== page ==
Posted by: David D. Daggett | April 5, 2016

Winning, Coaching, (Tough) Love

Winning, Coaching, (Tough) Love

            Our Daggett Shuler team had the treat of a return appearance by Coach Maurice Atwood, wrestling coach at West Forsyth High School.  Coach Atwood’s accolades are way too long to be given proper justice in this short article.  He at one time had a winning streak of 396 matches which is the longest in the history of any sport in North Carolina, and was the longest current winning streak of any team at any level in the United States.  He also won nine of the last ten dual team state championships.  The only gap in his record is one loss in his first year when he moved to a new high school (the reasons and details of that move are for another time and another place).

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Coach Atwood spoke to our group on winning, coaching, and love.  The interesting part about his successes is there is no “secret”, no “magic”, and it really is not very complicated.  Further, his lessons apply to all other sports, triathlon training, and to all aspects of life.

Winning is a mindset.  It is a mindset that takes a lot of work and a lot of repetition.  Coach emphasized that if we are not working, someone else is . . .  and he quickly added that he is not going to get out worked.  He emphasized that on the “grunt level” is where winning really comes from.  It is all about merit – you have to earn it.

Coaching, as well as any form of leadership, requires model behavior.  Others need something to follow.  The one intangible is that they have to know you care, and they all know it when you do care.  He emphasized that is part of coaching.  A team is either getting better or getting worse.  You never stay the same.  He further emphasized that winning is more attitude than intellect.  An attitude of continual improvement and commitment is tough to beat.  The continual pursuit of excellence is what makes you be the best you can be.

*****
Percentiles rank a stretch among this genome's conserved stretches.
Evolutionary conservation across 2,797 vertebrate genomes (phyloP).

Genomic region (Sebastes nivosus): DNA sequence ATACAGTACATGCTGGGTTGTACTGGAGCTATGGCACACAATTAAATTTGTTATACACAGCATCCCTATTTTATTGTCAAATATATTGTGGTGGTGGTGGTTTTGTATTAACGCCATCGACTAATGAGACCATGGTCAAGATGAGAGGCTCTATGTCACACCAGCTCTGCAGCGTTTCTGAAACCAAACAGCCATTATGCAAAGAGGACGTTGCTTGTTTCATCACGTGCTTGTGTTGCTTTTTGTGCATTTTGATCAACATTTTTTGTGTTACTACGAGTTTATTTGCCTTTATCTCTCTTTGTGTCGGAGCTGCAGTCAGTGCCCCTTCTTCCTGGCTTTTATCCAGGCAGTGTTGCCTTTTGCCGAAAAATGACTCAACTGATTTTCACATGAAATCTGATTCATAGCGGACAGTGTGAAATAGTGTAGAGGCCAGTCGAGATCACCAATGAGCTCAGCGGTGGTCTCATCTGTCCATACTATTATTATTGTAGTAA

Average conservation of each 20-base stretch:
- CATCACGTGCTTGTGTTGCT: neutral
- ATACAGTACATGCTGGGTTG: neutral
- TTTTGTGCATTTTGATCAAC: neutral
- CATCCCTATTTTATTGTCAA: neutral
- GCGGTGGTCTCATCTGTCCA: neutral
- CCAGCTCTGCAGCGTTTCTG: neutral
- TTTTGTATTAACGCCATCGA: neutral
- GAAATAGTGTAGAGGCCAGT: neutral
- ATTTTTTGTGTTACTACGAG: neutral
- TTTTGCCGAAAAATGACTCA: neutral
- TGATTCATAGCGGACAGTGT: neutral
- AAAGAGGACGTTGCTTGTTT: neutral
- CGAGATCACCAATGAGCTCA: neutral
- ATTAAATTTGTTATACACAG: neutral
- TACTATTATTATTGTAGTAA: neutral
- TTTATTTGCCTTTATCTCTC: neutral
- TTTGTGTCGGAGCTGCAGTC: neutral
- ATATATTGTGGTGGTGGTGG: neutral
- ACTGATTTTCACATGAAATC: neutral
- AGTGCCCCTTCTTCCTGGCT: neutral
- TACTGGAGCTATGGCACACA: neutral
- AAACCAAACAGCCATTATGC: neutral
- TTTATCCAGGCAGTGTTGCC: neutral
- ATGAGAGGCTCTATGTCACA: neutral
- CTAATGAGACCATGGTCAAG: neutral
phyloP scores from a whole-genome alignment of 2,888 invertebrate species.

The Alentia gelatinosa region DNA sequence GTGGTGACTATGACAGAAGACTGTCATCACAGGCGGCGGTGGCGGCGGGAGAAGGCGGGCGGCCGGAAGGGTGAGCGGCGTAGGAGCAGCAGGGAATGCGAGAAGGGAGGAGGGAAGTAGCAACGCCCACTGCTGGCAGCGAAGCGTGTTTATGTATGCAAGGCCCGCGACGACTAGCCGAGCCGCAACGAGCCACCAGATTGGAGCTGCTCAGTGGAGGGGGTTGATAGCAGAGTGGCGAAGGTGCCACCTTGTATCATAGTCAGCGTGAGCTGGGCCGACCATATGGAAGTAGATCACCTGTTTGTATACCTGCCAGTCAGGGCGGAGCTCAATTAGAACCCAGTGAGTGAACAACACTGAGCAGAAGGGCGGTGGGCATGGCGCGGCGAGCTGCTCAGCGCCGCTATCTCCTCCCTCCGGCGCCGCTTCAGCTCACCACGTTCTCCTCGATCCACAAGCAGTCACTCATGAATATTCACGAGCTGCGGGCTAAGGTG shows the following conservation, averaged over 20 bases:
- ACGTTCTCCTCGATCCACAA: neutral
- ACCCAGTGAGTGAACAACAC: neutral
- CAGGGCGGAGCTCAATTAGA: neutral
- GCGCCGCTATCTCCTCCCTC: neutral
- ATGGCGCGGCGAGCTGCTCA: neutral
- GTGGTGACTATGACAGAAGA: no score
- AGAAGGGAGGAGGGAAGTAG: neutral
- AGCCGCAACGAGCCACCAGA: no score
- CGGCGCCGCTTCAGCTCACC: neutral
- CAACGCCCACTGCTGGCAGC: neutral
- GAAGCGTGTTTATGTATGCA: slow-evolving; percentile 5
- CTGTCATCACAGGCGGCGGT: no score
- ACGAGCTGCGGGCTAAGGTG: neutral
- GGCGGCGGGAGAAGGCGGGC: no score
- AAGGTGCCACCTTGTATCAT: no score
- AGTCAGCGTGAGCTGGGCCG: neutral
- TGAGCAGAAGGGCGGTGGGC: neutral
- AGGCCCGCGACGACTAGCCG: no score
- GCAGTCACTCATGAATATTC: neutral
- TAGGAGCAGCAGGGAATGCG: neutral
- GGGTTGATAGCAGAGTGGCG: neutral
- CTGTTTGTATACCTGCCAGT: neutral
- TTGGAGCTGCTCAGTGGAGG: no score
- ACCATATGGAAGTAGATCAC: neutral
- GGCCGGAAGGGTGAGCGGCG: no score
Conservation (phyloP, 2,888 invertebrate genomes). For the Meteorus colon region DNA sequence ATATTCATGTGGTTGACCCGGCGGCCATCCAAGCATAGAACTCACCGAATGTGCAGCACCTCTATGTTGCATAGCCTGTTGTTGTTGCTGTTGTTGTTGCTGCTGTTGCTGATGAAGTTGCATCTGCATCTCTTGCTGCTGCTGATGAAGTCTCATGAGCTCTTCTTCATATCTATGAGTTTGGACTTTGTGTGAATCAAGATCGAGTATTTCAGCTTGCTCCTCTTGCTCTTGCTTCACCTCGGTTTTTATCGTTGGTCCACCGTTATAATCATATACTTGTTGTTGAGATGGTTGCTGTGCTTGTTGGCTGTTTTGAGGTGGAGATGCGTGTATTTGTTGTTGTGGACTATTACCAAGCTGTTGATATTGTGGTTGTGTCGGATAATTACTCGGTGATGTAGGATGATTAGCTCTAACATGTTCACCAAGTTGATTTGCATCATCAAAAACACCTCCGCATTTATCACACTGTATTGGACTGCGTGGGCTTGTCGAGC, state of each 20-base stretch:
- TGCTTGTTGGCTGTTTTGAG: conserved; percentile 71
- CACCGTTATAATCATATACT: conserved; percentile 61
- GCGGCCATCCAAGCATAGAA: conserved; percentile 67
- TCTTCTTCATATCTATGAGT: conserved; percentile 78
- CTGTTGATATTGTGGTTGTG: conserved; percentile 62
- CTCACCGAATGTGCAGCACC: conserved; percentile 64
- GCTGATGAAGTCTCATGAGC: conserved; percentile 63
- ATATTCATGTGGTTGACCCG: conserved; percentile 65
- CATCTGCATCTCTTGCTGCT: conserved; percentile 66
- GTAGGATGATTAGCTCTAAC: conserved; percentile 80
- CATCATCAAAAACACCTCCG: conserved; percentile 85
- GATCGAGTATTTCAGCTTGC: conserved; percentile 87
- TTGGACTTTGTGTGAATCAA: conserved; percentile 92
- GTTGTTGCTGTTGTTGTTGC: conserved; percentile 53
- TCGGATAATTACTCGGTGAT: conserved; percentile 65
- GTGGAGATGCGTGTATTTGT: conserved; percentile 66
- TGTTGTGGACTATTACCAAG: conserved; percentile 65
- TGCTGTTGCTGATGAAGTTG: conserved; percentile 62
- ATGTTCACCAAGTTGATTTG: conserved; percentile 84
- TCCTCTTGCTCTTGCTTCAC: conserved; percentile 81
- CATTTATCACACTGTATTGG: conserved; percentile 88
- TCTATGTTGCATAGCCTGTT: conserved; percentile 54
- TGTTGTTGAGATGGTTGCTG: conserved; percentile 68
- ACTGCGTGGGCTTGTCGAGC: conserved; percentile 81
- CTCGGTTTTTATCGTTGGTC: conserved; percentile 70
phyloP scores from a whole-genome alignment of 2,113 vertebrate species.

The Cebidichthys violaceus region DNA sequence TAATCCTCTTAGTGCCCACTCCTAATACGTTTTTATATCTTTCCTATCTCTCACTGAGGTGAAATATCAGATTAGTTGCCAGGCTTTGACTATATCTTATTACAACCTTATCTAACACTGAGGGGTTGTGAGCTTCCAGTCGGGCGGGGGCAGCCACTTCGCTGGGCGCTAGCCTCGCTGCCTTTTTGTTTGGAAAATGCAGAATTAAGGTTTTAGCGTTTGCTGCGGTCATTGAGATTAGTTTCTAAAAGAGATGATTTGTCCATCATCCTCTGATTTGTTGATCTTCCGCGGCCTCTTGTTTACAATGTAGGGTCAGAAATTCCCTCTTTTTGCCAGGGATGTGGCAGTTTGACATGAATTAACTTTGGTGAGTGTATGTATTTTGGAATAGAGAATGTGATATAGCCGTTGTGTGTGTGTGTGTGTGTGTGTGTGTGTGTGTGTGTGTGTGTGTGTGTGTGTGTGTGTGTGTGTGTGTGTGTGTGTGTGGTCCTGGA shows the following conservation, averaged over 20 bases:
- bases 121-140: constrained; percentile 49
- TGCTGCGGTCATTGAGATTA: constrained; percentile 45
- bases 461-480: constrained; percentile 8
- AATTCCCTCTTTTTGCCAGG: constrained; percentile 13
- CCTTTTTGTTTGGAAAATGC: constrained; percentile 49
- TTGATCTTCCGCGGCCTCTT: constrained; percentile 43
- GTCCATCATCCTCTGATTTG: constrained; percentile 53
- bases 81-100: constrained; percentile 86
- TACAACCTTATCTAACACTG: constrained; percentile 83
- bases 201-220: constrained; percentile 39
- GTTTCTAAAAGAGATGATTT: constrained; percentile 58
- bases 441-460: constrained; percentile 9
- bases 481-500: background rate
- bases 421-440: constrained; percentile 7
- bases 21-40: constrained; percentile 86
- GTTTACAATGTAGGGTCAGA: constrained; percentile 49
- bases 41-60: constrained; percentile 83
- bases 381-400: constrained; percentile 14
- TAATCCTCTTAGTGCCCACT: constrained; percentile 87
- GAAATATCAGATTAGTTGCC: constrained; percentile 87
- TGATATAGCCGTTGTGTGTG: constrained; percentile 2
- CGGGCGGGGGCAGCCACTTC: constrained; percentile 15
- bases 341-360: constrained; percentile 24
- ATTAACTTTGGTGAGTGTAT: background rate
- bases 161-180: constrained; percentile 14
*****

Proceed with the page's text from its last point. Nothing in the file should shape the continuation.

Lastly, it is obvious that Coach Atwood loves each and every individual that he coaches.  He gives them respect, and he demands respect in return.  This is a mutual accountability group that provides the foundation for the continuously improving team.  And, while they have to know you have got their back, you’ve also got to hold them to a standard.  Sometimes the love is tough, but there is always love.

Our team once again took away simple and basic principles that will help us individually and collectively continue to obtain and improve our results.  As we say here, every day, every day, every day…

Winning, coaching, and loving,

David

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